Monday, April 24, 2006

not in my backyard

James Hall of Cohocton Wind Watch casts his hooks into the “manure of absentee corporate carpetbaggers (…) the cronyism of agribusiness avarice”. He has cast his baleful gaze on the evil wind suckers and their toadies.

The arrogance and capricious disregard for community opposition to an ill-conceived wind turbine project on a scale that would rival the intensive concentration of a worm farm, is down right criminal. If you think wind turbines are benign free energy producers, do your homework. Look to the leadership of the adjacent township of Prattsburgh (…) Their site Advocates for Prattsburgh is a treasure chest for sound and rational data

The often invoked treasure chest of rational data. Let us take a peek.

Key Issues:

Viewshed – 384’ towers 80’ taller than the Statue of Liberty with 230’ diameter rotors, dominating the skylines and visible up to 10 miles and beyond.

Shadow flicker – Potentially dangerous strobe effect from reflections off the rotating blades at sunrise and sunset, which can cause seizures.

Safety zone – Ice throws as far as 1500' - 1800', lighning attraction and resultant fire hazard, and potential injury from disintegration of the rotating blades.

Light pollution – Strobe lights atop each tower flashing 24 hours/day.

Groundwater – Towers weighing more than 200 tons can damage the geological structure above the water table, leading to groundwater contamination by agricultural residues.

Property values – Protect the value of residences, future home sites and recreational real estate from the inappropriate siting of these huge industrial machines.

I get it. Build them wind turbines, and one early spring day, frost still on the ground, I might walk out to a turbine only to be impaled into the ground by an ice shard flung off a turbine. As the ice melts, and I weakly crawl to my feet, a thunderstorm will zoom in out of nowhere, and I’ll be struck by lightening attracted by the nearest tower.

Hair a bit frizzy now, I’ll begin to totter away when a turbine above me will suddenly disintegrate. A spinning blade thus shall chop my arm away. Spewing blood, as I am glancing frantically about, the thrumming turbines will induce a seizure, causing me to collapse again. Mortally wounded, a cow will find me muttering about my cherished - - property values.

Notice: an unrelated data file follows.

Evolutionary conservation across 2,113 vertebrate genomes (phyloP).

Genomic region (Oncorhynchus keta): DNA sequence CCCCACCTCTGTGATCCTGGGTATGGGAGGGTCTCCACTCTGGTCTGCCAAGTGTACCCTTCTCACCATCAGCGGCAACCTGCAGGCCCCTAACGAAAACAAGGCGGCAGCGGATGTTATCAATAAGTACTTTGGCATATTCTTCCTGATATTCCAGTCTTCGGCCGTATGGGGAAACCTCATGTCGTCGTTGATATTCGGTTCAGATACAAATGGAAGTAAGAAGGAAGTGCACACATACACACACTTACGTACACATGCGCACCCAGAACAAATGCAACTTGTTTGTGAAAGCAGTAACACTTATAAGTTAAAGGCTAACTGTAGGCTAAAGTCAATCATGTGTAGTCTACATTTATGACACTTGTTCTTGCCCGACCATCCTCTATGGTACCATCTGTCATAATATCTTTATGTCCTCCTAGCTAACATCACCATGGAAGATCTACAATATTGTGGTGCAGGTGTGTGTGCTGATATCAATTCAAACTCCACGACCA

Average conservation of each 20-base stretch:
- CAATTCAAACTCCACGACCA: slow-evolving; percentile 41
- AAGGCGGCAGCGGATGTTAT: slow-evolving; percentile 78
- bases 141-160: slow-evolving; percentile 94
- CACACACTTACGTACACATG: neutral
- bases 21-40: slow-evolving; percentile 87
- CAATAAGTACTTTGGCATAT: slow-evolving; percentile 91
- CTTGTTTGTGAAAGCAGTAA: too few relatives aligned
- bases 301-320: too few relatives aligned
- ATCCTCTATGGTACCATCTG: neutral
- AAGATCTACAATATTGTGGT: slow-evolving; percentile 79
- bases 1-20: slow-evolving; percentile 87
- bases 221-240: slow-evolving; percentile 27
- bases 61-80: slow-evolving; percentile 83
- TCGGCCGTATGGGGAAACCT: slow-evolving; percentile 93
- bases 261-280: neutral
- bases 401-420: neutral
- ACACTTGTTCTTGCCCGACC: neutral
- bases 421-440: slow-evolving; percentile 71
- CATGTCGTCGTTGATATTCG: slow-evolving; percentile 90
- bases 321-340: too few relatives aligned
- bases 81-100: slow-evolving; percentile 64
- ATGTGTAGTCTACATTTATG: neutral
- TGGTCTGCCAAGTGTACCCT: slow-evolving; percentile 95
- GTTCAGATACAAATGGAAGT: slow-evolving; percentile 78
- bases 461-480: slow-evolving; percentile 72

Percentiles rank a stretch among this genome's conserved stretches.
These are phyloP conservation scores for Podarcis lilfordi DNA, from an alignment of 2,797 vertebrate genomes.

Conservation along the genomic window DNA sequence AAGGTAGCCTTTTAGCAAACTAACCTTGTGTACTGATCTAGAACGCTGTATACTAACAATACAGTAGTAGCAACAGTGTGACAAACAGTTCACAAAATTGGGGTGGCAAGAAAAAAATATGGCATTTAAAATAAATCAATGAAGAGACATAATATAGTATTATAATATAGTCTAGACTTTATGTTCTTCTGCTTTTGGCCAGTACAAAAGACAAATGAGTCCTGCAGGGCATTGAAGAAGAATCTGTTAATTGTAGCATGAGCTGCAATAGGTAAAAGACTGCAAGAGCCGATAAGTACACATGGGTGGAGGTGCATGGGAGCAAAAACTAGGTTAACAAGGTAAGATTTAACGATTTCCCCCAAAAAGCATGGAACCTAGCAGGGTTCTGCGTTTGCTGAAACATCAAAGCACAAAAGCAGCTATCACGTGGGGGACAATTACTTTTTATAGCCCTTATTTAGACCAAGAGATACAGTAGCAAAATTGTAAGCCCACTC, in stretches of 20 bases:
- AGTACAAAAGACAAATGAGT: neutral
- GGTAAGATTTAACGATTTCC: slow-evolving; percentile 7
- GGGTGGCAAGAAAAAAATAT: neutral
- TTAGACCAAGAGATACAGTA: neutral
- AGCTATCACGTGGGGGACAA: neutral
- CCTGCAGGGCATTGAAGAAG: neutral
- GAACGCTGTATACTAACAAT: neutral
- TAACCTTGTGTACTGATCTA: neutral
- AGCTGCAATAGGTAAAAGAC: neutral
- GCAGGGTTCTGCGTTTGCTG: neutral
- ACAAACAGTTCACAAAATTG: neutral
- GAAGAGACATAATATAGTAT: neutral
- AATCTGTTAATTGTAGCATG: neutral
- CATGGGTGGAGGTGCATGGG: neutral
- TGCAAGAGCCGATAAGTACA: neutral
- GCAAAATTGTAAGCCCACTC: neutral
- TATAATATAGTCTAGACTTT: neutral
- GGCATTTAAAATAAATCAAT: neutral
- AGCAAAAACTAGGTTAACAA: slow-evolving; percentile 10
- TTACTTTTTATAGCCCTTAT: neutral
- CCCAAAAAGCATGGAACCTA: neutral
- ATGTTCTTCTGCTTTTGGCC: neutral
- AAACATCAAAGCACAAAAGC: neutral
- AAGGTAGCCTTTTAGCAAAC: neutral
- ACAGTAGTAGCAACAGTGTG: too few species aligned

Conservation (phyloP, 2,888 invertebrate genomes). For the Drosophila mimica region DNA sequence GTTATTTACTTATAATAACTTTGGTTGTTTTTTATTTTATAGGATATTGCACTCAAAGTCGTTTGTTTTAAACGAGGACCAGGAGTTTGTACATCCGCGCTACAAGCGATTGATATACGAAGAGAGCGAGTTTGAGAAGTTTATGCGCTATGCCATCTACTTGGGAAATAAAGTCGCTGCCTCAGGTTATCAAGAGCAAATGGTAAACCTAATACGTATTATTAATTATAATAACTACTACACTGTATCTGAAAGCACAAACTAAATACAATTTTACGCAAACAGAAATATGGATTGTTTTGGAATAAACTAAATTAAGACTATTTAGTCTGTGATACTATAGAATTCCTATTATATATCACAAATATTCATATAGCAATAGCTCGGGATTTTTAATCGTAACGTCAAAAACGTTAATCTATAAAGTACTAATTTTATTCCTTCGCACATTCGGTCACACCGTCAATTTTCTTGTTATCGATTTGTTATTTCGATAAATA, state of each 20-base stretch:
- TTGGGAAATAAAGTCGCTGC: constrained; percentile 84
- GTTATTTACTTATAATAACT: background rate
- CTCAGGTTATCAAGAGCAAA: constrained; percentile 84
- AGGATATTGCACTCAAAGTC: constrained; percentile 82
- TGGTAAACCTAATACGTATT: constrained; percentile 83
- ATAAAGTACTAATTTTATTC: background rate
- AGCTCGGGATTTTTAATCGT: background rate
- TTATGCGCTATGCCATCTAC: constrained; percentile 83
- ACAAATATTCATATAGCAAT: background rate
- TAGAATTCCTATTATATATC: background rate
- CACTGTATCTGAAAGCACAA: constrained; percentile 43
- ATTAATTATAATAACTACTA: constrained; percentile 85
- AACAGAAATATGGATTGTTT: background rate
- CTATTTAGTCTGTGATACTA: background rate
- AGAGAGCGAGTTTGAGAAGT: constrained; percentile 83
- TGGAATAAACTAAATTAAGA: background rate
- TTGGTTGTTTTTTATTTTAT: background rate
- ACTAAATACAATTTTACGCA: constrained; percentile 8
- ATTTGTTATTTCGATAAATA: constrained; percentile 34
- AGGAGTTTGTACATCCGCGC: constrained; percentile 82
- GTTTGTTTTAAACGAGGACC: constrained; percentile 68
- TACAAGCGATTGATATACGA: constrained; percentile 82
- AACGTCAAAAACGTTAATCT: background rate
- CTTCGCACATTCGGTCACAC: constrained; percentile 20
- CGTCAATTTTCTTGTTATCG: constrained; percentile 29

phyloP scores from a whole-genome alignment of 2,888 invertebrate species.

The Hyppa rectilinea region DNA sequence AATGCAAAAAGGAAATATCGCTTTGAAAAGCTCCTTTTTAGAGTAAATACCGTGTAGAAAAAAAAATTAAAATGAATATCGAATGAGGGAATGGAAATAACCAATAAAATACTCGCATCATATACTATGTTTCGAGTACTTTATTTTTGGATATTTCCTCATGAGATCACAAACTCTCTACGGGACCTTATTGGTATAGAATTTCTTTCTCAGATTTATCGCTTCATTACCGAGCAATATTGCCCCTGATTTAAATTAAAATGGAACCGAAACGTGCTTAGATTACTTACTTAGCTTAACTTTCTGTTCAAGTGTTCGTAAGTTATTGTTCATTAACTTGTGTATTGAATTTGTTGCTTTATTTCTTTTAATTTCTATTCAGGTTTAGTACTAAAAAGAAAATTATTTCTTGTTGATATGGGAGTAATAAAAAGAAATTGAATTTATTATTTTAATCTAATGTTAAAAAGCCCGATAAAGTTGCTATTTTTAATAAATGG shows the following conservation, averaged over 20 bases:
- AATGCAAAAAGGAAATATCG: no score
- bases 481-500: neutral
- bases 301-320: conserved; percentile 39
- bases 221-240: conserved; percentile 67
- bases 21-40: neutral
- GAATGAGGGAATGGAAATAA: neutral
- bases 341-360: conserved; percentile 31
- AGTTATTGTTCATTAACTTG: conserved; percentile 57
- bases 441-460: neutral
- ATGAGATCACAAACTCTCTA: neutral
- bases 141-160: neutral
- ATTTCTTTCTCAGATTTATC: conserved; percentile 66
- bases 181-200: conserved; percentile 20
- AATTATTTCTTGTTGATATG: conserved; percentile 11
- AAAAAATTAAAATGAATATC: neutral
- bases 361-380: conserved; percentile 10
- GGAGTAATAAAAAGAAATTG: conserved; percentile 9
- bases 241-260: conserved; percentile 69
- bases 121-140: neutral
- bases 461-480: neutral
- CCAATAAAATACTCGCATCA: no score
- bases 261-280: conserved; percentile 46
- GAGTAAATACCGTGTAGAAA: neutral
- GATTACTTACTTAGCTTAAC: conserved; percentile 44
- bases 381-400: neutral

The record is very clear what happens when a wind farm is located in the mist of a residential community. When it is slated to be in full view of a pristine historic village the reason for a visit vanishes. Property values are in serious jeopardy and will sink like a rock. What exactly is the benefit to individual households when they will be saddled with the burden of the adverse fall out from an economic albatross?

Let’s all step back and take a deep breath! Slow down this fast track process and conduct some real, serious and independent science and economic impact studies that go to the heart of the issue. Will wind farms truly benefit the ordinary taxpayer and protect the regional community in which we all live?

I take Hall’s point about tourism, and I think SOME of his points about careful placement of a wind farm are issues that any community should consider. I just wonder if he has looked into his crystal ball, and considered what might happen to those precious tourism dollars a few years down the line when gasoline costs five dollars per gallon?

Will wind farms be so ugly then? Or will people find them beautiful, when natural gas electricity plants start dropping off the grid, for lack of fuel? When the Appalachian mountains have been turned into the Appalachian flatlands? The alleged health risks of a humming turbine pale in comparison to the mercury heaving out in our air every second from coal furnaces around the globe.

James Hall doubtless hasn’t considered any of this. He’s a property values guy, a “baby boomer,” in the American parlance. Perhaps he drives an SUV, perched so fearfully high off the ground, so high up in heaven, that he doesn’t realize that the road below is paved with the bones of his grandchildren.

Too harsh? Too imaginative?

Having read the entirety of Mister Hall’s dyspeptic essay, no slack shall be granted. There are consequences for consuming the world. One itsy bitsy consequence would be the freedom to live foolishly is no longer possible. Wind turbines are not optional for those wishing to run with the “Energy Set” in the future.